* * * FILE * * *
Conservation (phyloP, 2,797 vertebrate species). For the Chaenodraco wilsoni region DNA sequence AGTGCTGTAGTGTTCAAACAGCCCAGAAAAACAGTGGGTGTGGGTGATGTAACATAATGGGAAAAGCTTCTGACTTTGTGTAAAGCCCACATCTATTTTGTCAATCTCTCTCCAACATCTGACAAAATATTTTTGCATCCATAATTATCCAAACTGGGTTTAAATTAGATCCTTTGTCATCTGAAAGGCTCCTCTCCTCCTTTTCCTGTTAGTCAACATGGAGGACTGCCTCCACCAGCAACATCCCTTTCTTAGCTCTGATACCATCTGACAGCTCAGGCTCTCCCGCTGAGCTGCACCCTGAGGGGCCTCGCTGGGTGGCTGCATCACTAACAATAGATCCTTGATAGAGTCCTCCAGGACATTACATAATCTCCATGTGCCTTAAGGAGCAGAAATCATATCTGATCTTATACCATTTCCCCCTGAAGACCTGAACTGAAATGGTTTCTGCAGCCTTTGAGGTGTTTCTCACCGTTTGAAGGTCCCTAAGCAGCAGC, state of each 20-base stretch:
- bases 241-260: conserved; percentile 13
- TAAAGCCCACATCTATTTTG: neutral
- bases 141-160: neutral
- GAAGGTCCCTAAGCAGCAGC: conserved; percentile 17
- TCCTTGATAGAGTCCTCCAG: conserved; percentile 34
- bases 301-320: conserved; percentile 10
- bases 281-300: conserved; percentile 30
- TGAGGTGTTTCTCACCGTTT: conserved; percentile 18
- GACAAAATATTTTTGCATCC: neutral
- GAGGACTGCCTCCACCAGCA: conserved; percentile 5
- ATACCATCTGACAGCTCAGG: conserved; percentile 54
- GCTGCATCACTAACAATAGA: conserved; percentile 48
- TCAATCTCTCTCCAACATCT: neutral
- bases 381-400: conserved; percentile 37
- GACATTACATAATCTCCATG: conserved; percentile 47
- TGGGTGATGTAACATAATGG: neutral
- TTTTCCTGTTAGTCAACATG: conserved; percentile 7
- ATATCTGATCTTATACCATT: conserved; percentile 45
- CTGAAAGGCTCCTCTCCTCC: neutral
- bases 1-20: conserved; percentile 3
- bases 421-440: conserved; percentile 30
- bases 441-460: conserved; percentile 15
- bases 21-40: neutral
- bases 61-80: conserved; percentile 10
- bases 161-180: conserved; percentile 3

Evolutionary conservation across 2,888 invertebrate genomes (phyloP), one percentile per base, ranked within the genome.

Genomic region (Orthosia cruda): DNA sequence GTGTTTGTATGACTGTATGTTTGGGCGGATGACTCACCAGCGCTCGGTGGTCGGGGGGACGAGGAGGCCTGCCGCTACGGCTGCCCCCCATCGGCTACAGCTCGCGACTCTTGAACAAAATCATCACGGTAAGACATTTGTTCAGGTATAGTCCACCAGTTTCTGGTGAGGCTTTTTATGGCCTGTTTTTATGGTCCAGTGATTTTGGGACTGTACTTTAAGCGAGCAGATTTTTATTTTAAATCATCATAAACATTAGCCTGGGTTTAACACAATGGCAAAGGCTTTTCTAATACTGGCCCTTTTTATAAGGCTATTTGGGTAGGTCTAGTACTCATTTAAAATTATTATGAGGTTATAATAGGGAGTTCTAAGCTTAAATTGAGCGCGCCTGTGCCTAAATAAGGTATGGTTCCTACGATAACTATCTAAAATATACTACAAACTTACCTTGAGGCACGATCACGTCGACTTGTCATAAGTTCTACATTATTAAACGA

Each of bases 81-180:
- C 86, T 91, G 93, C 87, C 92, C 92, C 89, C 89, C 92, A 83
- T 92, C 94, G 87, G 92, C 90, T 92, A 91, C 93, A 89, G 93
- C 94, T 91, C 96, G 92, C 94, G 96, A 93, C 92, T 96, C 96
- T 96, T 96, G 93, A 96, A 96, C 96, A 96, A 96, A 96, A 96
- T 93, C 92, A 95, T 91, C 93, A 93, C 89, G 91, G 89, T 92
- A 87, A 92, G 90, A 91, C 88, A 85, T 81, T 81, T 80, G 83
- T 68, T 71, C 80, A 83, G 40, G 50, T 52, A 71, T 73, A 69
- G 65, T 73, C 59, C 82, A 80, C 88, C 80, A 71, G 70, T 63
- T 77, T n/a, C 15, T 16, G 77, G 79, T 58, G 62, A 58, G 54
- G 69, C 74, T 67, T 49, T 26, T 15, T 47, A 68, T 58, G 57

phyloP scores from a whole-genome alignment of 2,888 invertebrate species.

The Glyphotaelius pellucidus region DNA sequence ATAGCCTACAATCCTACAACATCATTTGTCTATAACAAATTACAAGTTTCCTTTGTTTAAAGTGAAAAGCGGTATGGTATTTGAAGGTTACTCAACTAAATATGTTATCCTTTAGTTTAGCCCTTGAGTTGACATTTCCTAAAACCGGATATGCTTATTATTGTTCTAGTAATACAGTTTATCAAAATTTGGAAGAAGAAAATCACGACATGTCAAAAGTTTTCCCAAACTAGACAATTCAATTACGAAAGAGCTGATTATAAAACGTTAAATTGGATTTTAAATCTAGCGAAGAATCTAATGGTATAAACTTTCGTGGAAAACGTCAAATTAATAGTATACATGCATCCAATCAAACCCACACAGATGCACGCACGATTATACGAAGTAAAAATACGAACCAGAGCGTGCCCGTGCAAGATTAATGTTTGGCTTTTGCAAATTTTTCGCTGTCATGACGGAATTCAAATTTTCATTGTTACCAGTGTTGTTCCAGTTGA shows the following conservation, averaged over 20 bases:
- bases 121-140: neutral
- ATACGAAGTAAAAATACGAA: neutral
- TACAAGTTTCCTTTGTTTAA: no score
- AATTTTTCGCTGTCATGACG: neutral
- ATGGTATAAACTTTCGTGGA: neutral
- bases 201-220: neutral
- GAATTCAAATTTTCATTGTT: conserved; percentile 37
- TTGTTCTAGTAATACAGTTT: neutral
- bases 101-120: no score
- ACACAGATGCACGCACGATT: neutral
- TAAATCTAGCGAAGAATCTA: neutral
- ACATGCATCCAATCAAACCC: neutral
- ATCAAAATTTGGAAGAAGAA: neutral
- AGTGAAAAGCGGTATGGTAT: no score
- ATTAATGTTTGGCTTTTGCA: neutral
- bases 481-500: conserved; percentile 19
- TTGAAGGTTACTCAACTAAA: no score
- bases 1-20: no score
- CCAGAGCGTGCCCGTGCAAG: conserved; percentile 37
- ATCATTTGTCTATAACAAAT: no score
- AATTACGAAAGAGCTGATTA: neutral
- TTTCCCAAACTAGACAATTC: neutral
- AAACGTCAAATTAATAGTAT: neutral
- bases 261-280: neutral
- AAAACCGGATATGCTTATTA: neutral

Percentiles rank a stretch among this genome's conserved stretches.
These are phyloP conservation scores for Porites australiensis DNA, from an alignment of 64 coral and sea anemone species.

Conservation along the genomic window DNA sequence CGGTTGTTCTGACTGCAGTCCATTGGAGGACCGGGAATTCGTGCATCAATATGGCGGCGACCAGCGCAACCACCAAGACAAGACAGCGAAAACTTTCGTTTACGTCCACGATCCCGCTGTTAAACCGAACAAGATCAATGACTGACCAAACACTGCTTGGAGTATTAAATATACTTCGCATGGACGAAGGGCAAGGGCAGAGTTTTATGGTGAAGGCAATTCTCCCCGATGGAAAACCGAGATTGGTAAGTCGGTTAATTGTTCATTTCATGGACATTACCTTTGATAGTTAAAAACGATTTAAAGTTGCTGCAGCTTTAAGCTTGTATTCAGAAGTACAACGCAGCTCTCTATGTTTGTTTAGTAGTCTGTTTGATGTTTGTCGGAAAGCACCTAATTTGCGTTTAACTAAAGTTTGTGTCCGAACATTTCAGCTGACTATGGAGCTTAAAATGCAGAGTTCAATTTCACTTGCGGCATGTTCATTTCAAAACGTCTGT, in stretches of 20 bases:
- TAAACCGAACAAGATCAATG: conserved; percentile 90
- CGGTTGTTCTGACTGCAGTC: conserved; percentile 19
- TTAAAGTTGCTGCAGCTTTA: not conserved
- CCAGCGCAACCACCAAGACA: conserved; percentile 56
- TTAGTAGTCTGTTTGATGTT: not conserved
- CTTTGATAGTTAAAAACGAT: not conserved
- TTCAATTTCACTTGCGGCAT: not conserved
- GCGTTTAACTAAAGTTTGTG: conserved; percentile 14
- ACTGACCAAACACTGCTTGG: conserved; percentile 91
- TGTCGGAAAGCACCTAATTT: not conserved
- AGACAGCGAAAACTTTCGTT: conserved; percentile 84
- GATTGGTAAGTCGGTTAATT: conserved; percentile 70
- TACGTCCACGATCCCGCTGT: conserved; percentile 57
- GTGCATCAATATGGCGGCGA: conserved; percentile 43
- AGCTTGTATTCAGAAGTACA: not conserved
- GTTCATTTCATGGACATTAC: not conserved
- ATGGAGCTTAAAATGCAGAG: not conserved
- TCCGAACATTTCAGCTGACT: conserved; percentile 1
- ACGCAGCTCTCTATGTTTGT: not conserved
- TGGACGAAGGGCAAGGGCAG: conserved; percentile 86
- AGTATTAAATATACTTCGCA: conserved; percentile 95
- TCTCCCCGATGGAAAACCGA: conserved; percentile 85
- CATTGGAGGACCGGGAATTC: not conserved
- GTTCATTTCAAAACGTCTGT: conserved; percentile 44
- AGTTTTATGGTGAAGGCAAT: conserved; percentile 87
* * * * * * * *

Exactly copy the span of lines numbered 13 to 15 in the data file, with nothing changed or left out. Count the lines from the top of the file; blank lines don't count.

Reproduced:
- GCTGCATCACTAACAATAGA: conserved; percentile 48
- TCAATCTCTCTCCAACATCT: neutral
- bases 381-400: conserved; percentile 37